One image perfectly captured the absurd, irrational, and wholly unnecessary confrontation over whether to shut down the federal government on the basis of differences over a small part of the budget.
During a Tea Party rally near the Capitol last Wednesday—"rally" being generous for a gathering of a few hundred people—Rep. Mike Pence, the Republican fire-eater from Indiana, declared that if Senate Democrats refused to accept "a modest down payment on fiscal discipline and reform, I say, 'Shut it down!'"
And the crowd erupted, lustily and joyfully: "Shut it down! Shut it down!"
As the shouting persisted, it became clear that the government of the most powerful country in the world was being held hostage by a band of fanatics who (1) represent a very small proportion of our population; (2) hate government so much that they relished the idea of closing its doors, no matter the cost; and (3) have neither respect nor patience for the normal democratic give-and-take between competing parties and points-of-view.
In no serious country do threats to shut down the government become a routine way of doing business. Yet in our repertoire of dysfunction, we are on the verge of adding shutdown abuse to the abuse of the filibuster in the Senate.
Republicans, however, were rewarded for going to the brink. Because so many on House Speaker John Boehner's side were eager for a shutdown and President Barack Obama was so determined to avoid one--and to stay out of the spotlight until the final days—Boehner had the upper hand.
Republicans have won two rounds since December: on tax cuts for the wealthy, and now on spending cuts. At least Obama got some economic stimulus out of last year's tax deal. The latest agreement is a modest setback to economic growth and, depending on how you want to count, gives Republicans either three-fifths or close to four-fifths of the cuts they sought.
True, the administration and Senate leader Harry Reid pushed Boehner toward more sensible cuts, protected important programs such as Head Start, and beat back the GOP's proposed policy changes on family planning, the environment, and other issues. But notice that these victories were largely defensive. Republicans, with control of just one house of Congress, defined the terms of debate. "Concessions we can believe in" was not the slogan Obama ran on.
At the heart of Obama's "Win the Future" State of the Union address was an argument that government action is essential in making the United States more competitive and innovative, and in expanding opportunity for Americans who are being left behind. By distancing himself from this round of the budget debate, the president forfeited an opening to challenge the antigovernment assumptions embedded in Republican arguments that are shaped far more by the Tea Party than its numbers in the country (or its falling poll numbers) would justify.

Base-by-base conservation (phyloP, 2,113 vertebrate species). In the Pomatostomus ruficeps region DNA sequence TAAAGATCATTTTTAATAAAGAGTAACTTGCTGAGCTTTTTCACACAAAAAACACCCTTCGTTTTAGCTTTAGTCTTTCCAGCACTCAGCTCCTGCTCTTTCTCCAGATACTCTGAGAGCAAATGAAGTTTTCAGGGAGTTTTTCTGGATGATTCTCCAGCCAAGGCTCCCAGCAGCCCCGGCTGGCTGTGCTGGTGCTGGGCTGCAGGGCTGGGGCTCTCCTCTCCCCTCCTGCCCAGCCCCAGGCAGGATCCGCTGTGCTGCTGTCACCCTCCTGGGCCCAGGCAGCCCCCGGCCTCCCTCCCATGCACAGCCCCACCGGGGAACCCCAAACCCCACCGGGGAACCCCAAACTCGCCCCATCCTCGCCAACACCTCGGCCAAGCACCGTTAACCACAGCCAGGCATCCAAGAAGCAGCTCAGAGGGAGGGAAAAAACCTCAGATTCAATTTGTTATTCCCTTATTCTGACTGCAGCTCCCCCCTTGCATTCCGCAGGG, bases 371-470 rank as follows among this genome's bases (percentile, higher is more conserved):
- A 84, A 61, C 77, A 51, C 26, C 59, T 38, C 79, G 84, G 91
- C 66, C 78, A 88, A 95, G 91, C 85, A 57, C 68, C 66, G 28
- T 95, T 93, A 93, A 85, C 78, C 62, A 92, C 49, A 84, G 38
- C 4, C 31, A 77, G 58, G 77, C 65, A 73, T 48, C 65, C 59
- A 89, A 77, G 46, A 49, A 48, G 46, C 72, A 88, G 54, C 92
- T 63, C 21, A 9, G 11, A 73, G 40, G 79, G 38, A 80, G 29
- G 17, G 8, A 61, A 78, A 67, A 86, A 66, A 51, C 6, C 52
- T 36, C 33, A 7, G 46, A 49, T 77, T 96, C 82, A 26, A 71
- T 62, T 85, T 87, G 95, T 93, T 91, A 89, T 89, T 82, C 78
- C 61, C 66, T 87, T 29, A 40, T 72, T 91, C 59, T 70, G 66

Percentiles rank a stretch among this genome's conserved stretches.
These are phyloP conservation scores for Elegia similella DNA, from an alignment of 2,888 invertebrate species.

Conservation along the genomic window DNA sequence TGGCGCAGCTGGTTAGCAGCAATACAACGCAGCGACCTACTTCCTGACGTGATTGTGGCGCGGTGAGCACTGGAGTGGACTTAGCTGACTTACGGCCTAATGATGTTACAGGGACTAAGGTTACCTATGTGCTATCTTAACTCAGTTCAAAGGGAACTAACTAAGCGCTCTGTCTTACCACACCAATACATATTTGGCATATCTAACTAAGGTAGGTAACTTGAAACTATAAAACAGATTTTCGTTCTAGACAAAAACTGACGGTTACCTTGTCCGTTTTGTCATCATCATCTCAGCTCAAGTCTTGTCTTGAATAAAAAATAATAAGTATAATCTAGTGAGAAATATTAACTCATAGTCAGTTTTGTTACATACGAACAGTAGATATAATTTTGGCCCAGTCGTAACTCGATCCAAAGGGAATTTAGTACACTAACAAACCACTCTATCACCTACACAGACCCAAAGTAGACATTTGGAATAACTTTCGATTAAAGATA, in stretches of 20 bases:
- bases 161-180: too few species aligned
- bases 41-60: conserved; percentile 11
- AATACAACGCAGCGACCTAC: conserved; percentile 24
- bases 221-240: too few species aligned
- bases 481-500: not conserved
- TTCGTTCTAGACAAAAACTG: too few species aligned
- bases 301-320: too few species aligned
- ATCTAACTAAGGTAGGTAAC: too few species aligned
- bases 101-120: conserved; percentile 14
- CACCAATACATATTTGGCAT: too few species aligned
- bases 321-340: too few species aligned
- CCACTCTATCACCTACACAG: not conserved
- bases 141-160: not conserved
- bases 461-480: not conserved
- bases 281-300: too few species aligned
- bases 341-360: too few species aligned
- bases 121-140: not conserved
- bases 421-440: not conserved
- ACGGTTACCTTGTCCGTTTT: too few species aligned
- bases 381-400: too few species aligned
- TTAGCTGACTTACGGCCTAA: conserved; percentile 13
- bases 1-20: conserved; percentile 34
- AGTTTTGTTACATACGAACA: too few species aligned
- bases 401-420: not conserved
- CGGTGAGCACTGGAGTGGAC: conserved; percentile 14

Of both big policy battles since the 2010 elections, Obama insisted that the most important thing was to get them behind us so we could move on to the main act. But when, exactly, will the main act begin? When will he fully engage? When will he challenge the idea that government's central obligation is to shrink itself?
The vast majority of Americans oppose shutdowns. They do not share the aggressive antagonism toward government that is distorting our politics. Unless Obama gives voice to this sensible sentiment, we will face more episodes like this one. For if government is turned into something evil, no one has an obligation to stewardship of its institutions. Recklessness in pursuit of political victory becomes a virtue. Indifference to those who are served by or work in government becomes a badge of honor.
In those Tea Party shouts of "Shut it down," the "it" drips with contempt. We cheer when drug dens or terrorist havens are shut down. There should be no glee over shutting down our government. Threatening the functioning of the public sphere is not an acceptable tactic in a democracy.
For Obama, it is not good enough to cast himself as the school principal scolding competing congressional gangs. He needs the courage to defend the government he leads. He needs to declare that he will no longer bargain with those who use threats to shut the government down or force it to default on its debt as tools of intimidation. We're all a bit weary of Obama telling everyone to be grown-ups, but this would be the grown-up thing to do.
E. J. Dionne Jr. is a syndicated columnist, professor of government at Georgetown University, and a senior fellow at the Brookings Institution. His most recent book is Our Divided Political Heart: The Battle for the American Idea in an Age of Discontent (Bloomsbury Press).